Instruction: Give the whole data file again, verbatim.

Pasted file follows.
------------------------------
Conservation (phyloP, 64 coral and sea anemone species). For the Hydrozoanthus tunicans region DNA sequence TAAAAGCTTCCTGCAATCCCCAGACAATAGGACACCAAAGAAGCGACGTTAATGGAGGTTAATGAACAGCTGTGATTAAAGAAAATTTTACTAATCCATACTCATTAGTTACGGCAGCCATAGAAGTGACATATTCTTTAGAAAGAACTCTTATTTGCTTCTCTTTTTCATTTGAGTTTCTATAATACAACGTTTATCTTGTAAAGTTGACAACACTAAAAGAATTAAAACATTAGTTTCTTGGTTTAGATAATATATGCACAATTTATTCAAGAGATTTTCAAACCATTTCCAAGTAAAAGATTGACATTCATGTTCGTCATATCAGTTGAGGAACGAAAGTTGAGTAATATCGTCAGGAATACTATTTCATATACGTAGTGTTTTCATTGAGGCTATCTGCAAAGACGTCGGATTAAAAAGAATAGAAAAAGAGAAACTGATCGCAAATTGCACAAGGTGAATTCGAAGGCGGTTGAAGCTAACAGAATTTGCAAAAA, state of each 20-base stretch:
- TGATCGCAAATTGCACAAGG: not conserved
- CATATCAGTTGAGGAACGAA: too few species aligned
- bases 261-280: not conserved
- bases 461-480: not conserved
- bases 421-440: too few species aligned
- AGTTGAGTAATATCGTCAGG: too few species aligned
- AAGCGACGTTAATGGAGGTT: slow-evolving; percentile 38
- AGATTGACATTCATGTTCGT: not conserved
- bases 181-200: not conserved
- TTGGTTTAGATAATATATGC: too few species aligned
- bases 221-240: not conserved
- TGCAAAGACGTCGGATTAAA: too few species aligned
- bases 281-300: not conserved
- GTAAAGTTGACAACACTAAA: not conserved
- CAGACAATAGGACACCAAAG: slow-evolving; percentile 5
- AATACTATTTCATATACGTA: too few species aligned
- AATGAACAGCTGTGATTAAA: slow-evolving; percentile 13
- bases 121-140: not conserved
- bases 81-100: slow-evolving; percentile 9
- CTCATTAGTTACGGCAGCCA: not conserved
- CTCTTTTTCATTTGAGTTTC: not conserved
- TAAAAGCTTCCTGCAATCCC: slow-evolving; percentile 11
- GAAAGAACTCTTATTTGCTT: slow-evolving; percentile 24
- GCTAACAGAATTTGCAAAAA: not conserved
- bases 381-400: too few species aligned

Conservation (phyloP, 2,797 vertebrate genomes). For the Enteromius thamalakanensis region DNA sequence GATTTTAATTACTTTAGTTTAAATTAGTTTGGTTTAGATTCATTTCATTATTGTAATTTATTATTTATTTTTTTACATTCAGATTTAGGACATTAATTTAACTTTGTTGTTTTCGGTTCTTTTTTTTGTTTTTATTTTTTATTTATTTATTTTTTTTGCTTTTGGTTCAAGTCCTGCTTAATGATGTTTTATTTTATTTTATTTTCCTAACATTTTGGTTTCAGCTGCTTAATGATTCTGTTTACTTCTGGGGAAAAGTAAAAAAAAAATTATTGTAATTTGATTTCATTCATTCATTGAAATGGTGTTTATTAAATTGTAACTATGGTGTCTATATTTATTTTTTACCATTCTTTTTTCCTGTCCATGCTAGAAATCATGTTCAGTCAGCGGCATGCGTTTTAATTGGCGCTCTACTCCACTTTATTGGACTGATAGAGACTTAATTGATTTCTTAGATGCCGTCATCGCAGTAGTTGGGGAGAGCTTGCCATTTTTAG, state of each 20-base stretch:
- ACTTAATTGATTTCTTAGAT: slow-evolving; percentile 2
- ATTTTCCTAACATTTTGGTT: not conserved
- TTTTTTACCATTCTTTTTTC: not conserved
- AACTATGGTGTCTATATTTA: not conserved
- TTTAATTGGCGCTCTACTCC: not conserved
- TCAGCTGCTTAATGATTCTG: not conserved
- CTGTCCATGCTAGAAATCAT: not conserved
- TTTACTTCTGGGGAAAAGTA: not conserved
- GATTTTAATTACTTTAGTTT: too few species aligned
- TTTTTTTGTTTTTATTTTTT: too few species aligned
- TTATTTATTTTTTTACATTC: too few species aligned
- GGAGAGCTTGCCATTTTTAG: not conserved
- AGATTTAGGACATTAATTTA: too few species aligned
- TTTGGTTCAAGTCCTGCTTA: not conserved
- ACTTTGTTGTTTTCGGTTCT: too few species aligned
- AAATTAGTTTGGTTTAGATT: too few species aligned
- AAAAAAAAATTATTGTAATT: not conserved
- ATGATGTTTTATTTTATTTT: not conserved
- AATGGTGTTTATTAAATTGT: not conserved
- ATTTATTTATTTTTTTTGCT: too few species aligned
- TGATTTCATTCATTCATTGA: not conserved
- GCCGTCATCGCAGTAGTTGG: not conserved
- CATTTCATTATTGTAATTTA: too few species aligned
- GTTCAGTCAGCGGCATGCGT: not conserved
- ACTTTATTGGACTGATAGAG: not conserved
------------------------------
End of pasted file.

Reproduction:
Conservation (phyloP, 64 coral and sea anemone species). For the Hydrozoanthus tunicans region DNA sequence TAAAAGCTTCCTGCAATCCCCAGACAATAGGACACCAAAGAAGCGACGTTAATGGAGGTTAATGAACAGCTGTGATTAAAGAAAATTTTACTAATCCATACTCATTAGTTACGGCAGCCATAGAAGTGACATATTCTTTAGAAAGAACTCTTATTTGCTTCTCTTTTTCATTTGAGTTTCTATAATACAACGTTTATCTTGTAAAGTTGACAACACTAAAAGAATTAAAACATTAGTTTCTTGGTTTAGATAATATATGCACAATTTATTCAAGAGATTTTCAAACCATTTCCAAGTAAAAGATTGACATTCATGTTCGTCATATCAGTTGAGGAACGAAAGTTGAGTAATATCGTCAGGAATACTATTTCATATACGTAGTGTTTTCATTGAGGCTATCTGCAAAGACGTCGGATTAAAAAGAATAGAAAAAGAGAAACTGATCGCAAATTGCACAAGGTGAATTCGAAGGCGGTTGAAGCTAACAGAATTTGCAAAAA, state of each 20-base stretch:
- TGATCGCAAATTGCACAAGG: not conserved
- CATATCAGTTGAGGAACGAA: too few species aligned
- bases 261-280: not conserved
- bases 461-480: not conserved
- bases 421-440: too few species aligned
- AGTTGAGTAATATCGTCAGG: too few species aligned
- AAGCGACGTTAATGGAGGTT: slow-evolving; percentile 38
- AGATTGACATTCATGTTCGT: not conserved
- bases 181-200: not conserved
- TTGGTTTAGATAATATATGC: too few species aligned
- bases 221-240: not conserved
- TGCAAAGACGTCGGATTAAA: too few species aligned
- bases 281-300: not conserved
- GTAAAGTTGACAACACTAAA: not conserved
- CAGACAATAGGACACCAAAG: slow-evolving; percentile 5
- AATACTATTTCATATACGTA: too few species aligned
- AATGAACAGCTGTGATTAAA: slow-evolving; percentile 13
- bases 121-140: not conserved
- bases 81-100: slow-evolving; percentile 9
- CTCATTAGTTACGGCAGCCA: not conserved
- CTCTTTTTCATTTGAGTTTC: not conserved
- TAAAAGCTTCCTGCAATCCC: slow-evolving; percentile 11
- GAAAGAACTCTTATTTGCTT: slow-evolving; percentile 24
- GCTAACAGAATTTGCAAAAA: not conserved
- bases 381-400: too few species aligned

Conservation (phyloP, 2,797 vertebrate genomes). For the Enteromius thamalakanensis region DNA sequence GATTTTAATTACTTTAGTTTAAATTAGTTTGGTTTAGATTCATTTCATTATTGTAATTTATTATTTATTTTTTTACATTCAGATTTAGGACATTAATTTAACTTTGTTGTTTTCGGTTCTTTTTTTTGTTTTTATTTTTTATTTATTTATTTTTTTTGCTTTTGGTTCAAGTCCTGCTTAATGATGTTTTATTTTATTTTATTTTCCTAACATTTTGGTTTCAGCTGCTTAATGATTCTGTTTACTTCTGGGGAAAAGTAAAAAAAAAATTATTGTAATTTGATTTCATTCATTCATTGAAATGGTGTTTATTAAATTGTAACTATGGTGTCTATATTTATTTTTTACCATTCTTTTTTCCTGTCCATGCTAGAAATCATGTTCAGTCAGCGGCATGCGTTTTAATTGGCGCTCTACTCCACTTTATTGGACTGATAGAGACTTAATTGATTTCTTAGATGCCGTCATCGCAGTAGTTGGGGAGAGCTTGCCATTTTTAG, state of each 20-base stretch:
- ACTTAATTGATTTCTTAGAT: slow-evolving; percentile 2
- ATTTTCCTAACATTTTGGTT: not conserved
- TTTTTTACCATTCTTTTTTC: not conserved
- AACTATGGTGTCTATATTTA: not conserved
- TTTAATTGGCGCTCTACTCC: not conserved
- TCAGCTGCTTAATGATTCTG: not conserved
- CTGTCCATGCTAGAAATCAT: not conserved
- TTTACTTCTGGGGAAAAGTA: not conserved
- GATTTTAATTACTTTAGTTT: too few species aligned
- TTTTTTTGTTTTTATTTTTT: too few species aligned
- TTATTTATTTTTTTACATTC: too few species aligned
- GGAGAGCTTGCCATTTTTAG: not conserved
- AGATTTAGGACATTAATTTA: too few species aligned
- TTTGGTTCAAGTCCTGCTTA: not conserved
- ACTTTGTTGTTTTCGGTTCT: too few species aligned
- AAATTAGTTTGGTTTAGATT: too few species aligned
- AAAAAAAAATTATTGTAATT: not conserved
- ATGATGTTTTATTTTATTTT: not conserved
- AATGGTGTTTATTAAATTGT: not conserved
- ATTTATTTATTTTTTTTGCT: too few species aligned
- TGATTTCATTCATTCATTGA: not conserved
- GCCGTCATCGCAGTAGTTGG: not conserved
- CATTTCATTATTGTAATTTA: too few species aligned
- GTTCAGTCAGCGGCATGCGT: not conserved
- ACTTTATTGGACTGATAGAG: not conserved